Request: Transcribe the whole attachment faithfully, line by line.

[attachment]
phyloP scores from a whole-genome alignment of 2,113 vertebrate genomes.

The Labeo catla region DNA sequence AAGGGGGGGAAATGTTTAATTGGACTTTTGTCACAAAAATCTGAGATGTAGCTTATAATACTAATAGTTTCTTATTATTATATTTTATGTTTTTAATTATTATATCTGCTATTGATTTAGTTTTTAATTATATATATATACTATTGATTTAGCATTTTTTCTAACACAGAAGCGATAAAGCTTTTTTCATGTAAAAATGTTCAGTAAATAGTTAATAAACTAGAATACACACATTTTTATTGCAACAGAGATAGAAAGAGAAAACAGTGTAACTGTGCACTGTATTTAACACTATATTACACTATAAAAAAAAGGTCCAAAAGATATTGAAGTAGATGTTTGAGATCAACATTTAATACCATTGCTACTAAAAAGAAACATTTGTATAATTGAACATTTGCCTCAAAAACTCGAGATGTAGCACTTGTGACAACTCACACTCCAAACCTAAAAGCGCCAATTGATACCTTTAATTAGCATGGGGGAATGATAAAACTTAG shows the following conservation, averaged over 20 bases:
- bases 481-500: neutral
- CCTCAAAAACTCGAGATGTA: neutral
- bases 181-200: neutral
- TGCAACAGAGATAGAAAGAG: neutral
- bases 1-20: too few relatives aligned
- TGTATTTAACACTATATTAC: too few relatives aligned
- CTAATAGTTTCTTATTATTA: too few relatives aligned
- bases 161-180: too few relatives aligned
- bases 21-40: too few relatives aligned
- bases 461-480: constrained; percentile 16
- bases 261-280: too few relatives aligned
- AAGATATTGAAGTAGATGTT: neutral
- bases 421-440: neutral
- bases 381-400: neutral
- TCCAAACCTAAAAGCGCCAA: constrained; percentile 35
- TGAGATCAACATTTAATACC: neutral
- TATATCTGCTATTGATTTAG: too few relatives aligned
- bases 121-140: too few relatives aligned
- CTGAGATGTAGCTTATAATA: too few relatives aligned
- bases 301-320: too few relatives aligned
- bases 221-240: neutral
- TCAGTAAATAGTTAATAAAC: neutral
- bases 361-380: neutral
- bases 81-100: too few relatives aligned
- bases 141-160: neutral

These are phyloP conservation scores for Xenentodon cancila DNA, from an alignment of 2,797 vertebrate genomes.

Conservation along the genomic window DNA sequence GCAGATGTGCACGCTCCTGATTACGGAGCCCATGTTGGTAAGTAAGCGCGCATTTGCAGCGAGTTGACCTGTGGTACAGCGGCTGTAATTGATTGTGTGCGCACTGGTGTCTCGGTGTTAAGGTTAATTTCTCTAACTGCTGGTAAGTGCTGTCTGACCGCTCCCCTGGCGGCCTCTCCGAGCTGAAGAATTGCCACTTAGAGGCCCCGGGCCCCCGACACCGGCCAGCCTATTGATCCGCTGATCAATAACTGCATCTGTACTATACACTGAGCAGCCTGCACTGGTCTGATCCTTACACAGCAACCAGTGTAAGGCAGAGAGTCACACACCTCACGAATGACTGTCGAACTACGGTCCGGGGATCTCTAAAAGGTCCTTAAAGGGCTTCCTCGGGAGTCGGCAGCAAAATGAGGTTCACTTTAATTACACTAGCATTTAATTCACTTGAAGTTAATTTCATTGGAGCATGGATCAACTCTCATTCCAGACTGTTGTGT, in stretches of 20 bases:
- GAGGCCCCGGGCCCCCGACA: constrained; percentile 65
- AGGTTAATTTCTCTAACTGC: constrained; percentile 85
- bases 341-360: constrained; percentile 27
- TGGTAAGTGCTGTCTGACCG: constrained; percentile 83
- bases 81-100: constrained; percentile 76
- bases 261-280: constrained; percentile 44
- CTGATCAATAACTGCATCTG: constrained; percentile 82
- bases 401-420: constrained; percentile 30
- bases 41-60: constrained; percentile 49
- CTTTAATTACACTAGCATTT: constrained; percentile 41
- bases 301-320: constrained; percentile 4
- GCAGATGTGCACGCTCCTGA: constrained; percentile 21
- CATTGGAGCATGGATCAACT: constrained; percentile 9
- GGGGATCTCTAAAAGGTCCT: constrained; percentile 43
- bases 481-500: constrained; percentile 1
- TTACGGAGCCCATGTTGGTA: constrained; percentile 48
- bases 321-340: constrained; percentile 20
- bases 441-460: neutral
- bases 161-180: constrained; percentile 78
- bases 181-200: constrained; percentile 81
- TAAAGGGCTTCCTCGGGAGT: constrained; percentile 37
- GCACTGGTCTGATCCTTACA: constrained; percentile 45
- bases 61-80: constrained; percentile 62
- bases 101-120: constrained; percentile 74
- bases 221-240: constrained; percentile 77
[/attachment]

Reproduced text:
phyloP scores from a whole-genome alignment of 2,113 vertebrate genomes.

The Labeo catla region DNA sequence AAGGGGGGGAAATGTTTAATTGGACTTTTGTCACAAAAATCTGAGATGTAGCTTATAATACTAATAGTTTCTTATTATTATATTTTATGTTTTTAATTATTATATCTGCTATTGATTTAGTTTTTAATTATATATATATACTATTGATTTAGCATTTTTTCTAACACAGAAGCGATAAAGCTTTTTTCATGTAAAAATGTTCAGTAAATAGTTAATAAACTAGAATACACACATTTTTATTGCAACAGAGATAGAAAGAGAAAACAGTGTAACTGTGCACTGTATTTAACACTATATTACACTATAAAAAAAAGGTCCAAAAGATATTGAAGTAGATGTTTGAGATCAACATTTAATACCATTGCTACTAAAAAGAAACATTTGTATAATTGAACATTTGCCTCAAAAACTCGAGATGTAGCACTTGTGACAACTCACACTCCAAACCTAAAAGCGCCAATTGATACCTTTAATTAGCATGGGGGAATGATAAAACTTAG shows the following conservation, averaged over 20 bases:
- bases 481-500: neutral
- CCTCAAAAACTCGAGATGTA: neutral
- bases 181-200: neutral
- TGCAACAGAGATAGAAAGAG: neutral
- bases 1-20: too few relatives aligned
- TGTATTTAACACTATATTAC: too few relatives aligned
- CTAATAGTTTCTTATTATTA: too few relatives aligned
- bases 161-180: too few relatives aligned
- bases 21-40: too few relatives aligned
- bases 461-480: constrained; percentile 16
- bases 261-280: too few relatives aligned
- AAGATATTGAAGTAGATGTT: neutral
- bases 421-440: neutral
- bases 381-400: neutral
- TCCAAACCTAAAAGCGCCAA: constrained; percentile 35
- TGAGATCAACATTTAATACC: neutral
- TATATCTGCTATTGATTTAG: too few relatives aligned
- bases 121-140: too few relatives aligned
- CTGAGATGTAGCTTATAATA: too few relatives aligned
- bases 301-320: too few relatives aligned
- bases 221-240: neutral
- TCAGTAAATAGTTAATAAAC: neutral
- bases 361-380: neutral
- bases 81-100: too few relatives aligned
- bases 141-160: neutral

These are phyloP conservation scores for Xenentodon cancila DNA, from an alignment of 2,797 vertebrate genomes.

Conservation along the genomic window DNA sequence GCAGATGTGCACGCTCCTGATTACGGAGCCCATGTTGGTAAGTAAGCGCGCATTTGCAGCGAGTTGACCTGTGGTACAGCGGCTGTAATTGATTGTGTGCGCACTGGTGTCTCGGTGTTAAGGTTAATTTCTCTAACTGCTGGTAAGTGCTGTCTGACCGCTCCCCTGGCGGCCTCTCCGAGCTGAAGAATTGCCACTTAGAGGCCCCGGGCCCCCGACACCGGCCAGCCTATTGATCCGCTGATCAATAACTGCATCTGTACTATACACTGAGCAGCCTGCACTGGTCTGATCCTTACACAGCAACCAGTGTAAGGCAGAGAGTCACACACCTCACGAATGACTGTCGAACTACGGTCCGGGGATCTCTAAAAGGTCCTTAAAGGGCTTCCTCGGGAGTCGGCAGCAAAATGAGGTTCACTTTAATTACACTAGCATTTAATTCACTTGAAGTTAATTTCATTGGAGCATGGATCAACTCTCATTCCAGACTGTTGTGT, in stretches of 20 bases:
- GAGGCCCCGGGCCCCCGACA: constrained; percentile 65
- AGGTTAATTTCTCTAACTGC: constrained; percentile 85
- bases 341-360: constrained; percentile 27
- TGGTAAGTGCTGTCTGACCG: constrained; percentile 83
- bases 81-100: constrained; percentile 76
- bases 261-280: constrained; percentile 44
- CTGATCAATAACTGCATCTG: constrained; percentile 82
- bases 401-420: constrained; percentile 30
- bases 41-60: constrained; percentile 49
- CTTTAATTACACTAGCATTT: constrained; percentile 41
- bases 301-320: constrained; percentile 4
- GCAGATGTGCACGCTCCTGA: constrained; percentile 21
- CATTGGAGCATGGATCAACT: constrained; percentile 9
- GGGGATCTCTAAAAGGTCCT: constrained; percentile 43
- bases 481-500: constrained; percentile 1
- TTACGGAGCCCATGTTGGTA: constrained; percentile 48
- bases 321-340: constrained; percentile 20
- bases 441-460: neutral
- bases 161-180: constrained; percentile 78
- bases 181-200: constrained; percentile 81
- TAAAGGGCTTCCTCGGGAGT: constrained; percentile 37
- GCACTGGTCTGATCCTTACA: constrained; percentile 45
- bases 61-80: constrained; percentile 62
- bases 101-120: constrained; percentile 74
- bases 221-240: constrained; percentile 77